Yeah, my mention is actually a work around to that rotating joystick, as I'm aware of the issues with those as well. Years ago when I had my custom arcade stick built, those sticks were on my list of wants, but then between me and the builder, we came up with the plan "B". Tron works the same way as all those games, it just uses the flight stick to move, and the spinner to rotate, two rather common arcade parts.
Those original sticks combined the rotation and movement all in one, which is of course where problems came from(and limited releases). The only real issue is that the flight stick would need two separate action buttons, as one is for fire, and then a secondary one for grenades, etc. I believe Tron only had the one action button, and of course there is the learning curve of use, but I believe this set up is better than those original spinner sticks as you can move and rotate faster with this configuration.
Yeah, you would need some form of fire on the stick if you went with a spinner. Frontline was mentioned, and that game got around it by allowing you to press the spinner to fire, but I doubt you can find one of those because that really didn't catch on. And it also is only a single button (it had a separate grenade button which was fine because you used those so infrequently in that game).
The problem to solve is you have three functions, moving, turning and firing (grenades and gun). You obviously don't have three hands, and the emulator solution of using two buttons for left and right rotate isn't ideal because it lack precision and the ability to quickly spin around (and in Victory Road make use of the sword very difficult to deflect projectiles). A two button flightstick is an option with a spinner, but the best option is the original implementation - however both require specialized parts that are not readily available for arcade cabinet builds. Parts manufacturers really don't make specialized parts like that anymore since the arcade market really isn't big enough anymore to justify it on a mass market type basis. I also wonder how you would really get it to work with a USB pad converter like I-Pac - though I guess you could wire it to the spinner.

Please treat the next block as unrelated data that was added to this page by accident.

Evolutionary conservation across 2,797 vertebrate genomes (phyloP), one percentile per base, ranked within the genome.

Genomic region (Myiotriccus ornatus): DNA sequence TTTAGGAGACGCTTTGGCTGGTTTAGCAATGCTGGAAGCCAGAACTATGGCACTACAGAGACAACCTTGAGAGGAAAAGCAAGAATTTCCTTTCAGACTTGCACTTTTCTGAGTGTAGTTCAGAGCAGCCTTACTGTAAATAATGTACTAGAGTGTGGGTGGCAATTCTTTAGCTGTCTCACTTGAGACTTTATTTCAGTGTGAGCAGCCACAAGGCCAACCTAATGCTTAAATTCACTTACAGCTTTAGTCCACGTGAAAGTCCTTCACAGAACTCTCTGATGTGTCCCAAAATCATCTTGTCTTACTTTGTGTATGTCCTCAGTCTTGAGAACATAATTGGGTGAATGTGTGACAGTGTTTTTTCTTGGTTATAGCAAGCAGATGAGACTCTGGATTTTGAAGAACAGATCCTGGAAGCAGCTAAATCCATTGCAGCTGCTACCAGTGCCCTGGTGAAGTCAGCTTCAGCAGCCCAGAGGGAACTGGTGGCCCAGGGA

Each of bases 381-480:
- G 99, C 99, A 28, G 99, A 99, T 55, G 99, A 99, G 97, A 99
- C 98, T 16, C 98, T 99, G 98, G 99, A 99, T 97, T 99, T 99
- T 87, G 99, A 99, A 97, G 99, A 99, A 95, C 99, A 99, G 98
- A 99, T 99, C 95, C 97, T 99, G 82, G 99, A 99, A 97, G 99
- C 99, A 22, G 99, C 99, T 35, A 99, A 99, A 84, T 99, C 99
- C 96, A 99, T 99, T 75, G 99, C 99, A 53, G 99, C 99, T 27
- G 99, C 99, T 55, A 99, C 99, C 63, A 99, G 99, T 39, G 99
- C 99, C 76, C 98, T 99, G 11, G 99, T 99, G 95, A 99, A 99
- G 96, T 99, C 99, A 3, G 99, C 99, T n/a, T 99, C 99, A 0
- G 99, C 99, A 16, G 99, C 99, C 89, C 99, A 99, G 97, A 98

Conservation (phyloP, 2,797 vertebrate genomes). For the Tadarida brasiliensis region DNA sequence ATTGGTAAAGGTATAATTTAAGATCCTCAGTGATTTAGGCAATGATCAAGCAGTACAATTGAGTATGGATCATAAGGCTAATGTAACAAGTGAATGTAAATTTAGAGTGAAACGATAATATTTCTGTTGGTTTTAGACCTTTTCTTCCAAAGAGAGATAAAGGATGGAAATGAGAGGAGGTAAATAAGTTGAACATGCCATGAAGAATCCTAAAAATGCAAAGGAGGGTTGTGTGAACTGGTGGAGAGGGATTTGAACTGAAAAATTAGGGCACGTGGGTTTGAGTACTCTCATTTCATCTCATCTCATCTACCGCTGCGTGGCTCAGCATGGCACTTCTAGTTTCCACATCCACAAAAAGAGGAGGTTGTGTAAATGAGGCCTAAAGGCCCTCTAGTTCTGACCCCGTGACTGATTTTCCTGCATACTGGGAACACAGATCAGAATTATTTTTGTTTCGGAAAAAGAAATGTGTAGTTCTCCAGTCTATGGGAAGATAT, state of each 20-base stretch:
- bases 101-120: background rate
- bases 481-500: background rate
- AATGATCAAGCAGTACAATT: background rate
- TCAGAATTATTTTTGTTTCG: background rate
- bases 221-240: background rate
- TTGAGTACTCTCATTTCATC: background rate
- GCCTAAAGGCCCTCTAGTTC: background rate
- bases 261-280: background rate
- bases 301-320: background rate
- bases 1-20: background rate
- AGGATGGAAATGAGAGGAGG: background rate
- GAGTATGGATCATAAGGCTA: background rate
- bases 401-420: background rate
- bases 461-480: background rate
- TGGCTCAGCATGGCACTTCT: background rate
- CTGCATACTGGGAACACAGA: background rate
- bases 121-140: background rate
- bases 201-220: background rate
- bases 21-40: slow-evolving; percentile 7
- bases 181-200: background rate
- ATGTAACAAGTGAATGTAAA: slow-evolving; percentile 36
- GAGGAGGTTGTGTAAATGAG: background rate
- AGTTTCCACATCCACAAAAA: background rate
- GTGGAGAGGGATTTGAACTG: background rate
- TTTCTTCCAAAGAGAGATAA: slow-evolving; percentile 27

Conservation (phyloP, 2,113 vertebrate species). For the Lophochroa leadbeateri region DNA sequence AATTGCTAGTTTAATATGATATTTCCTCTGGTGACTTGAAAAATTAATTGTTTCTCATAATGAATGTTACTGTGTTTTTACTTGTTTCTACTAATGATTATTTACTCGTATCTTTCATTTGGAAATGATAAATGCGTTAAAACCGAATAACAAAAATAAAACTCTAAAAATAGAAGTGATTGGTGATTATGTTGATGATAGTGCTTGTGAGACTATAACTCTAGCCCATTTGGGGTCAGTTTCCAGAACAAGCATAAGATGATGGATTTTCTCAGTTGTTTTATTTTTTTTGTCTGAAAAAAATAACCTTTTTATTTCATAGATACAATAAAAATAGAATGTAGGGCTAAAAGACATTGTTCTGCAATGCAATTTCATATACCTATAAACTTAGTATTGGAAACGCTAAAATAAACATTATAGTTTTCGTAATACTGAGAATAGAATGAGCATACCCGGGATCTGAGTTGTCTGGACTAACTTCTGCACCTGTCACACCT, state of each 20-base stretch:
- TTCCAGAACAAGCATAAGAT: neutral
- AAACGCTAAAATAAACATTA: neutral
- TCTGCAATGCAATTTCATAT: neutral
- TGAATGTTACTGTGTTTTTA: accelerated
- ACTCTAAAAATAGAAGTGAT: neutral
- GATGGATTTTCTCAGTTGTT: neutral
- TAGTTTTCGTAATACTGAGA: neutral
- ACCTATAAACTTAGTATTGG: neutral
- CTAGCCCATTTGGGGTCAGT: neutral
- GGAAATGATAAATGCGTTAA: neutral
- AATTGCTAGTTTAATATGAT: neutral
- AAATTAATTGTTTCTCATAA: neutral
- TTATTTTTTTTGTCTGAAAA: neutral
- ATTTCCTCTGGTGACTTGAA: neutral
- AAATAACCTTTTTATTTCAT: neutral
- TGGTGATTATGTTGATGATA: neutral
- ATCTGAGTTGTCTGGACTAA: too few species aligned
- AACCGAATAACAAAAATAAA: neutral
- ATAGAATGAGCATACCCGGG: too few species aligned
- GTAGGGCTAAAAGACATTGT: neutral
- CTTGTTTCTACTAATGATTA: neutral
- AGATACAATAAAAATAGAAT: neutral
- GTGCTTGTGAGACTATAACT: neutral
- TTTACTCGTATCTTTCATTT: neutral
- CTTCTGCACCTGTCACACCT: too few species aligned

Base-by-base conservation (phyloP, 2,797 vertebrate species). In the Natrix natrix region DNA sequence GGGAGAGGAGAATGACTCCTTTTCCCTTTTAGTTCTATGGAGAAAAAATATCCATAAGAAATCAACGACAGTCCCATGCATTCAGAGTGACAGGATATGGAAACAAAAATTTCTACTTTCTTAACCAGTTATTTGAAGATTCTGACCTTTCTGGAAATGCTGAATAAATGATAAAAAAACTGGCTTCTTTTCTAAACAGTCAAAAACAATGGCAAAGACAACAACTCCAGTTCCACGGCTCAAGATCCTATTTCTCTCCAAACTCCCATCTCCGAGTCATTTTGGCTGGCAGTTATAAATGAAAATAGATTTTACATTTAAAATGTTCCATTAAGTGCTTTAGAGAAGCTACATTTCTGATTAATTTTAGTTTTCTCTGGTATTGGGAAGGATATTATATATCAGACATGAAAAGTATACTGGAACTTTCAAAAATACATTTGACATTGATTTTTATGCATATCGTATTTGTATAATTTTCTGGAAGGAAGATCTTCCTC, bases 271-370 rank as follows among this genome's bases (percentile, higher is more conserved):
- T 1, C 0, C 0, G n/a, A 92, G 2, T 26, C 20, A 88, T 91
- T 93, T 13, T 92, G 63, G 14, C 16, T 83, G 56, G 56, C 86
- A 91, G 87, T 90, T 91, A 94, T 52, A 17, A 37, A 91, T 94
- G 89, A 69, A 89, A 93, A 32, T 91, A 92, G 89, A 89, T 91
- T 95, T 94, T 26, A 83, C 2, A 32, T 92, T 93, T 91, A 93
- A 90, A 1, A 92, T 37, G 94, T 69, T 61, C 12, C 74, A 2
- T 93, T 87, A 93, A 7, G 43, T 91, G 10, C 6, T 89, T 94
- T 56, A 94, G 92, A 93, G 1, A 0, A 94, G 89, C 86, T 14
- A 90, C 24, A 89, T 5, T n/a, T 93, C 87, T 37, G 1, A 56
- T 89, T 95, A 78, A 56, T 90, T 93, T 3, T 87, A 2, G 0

You could try to salvage it from old machines, but the problem there is those sticks were very prone to breaking and losing their "clickiness".
Then again, the Star Wars controller was really specialized as well, and Arcade1up made that happen (at a significant premium), so hope is not lost. And Ikari machine would definitely not generate as much interest as a Star Wars one though.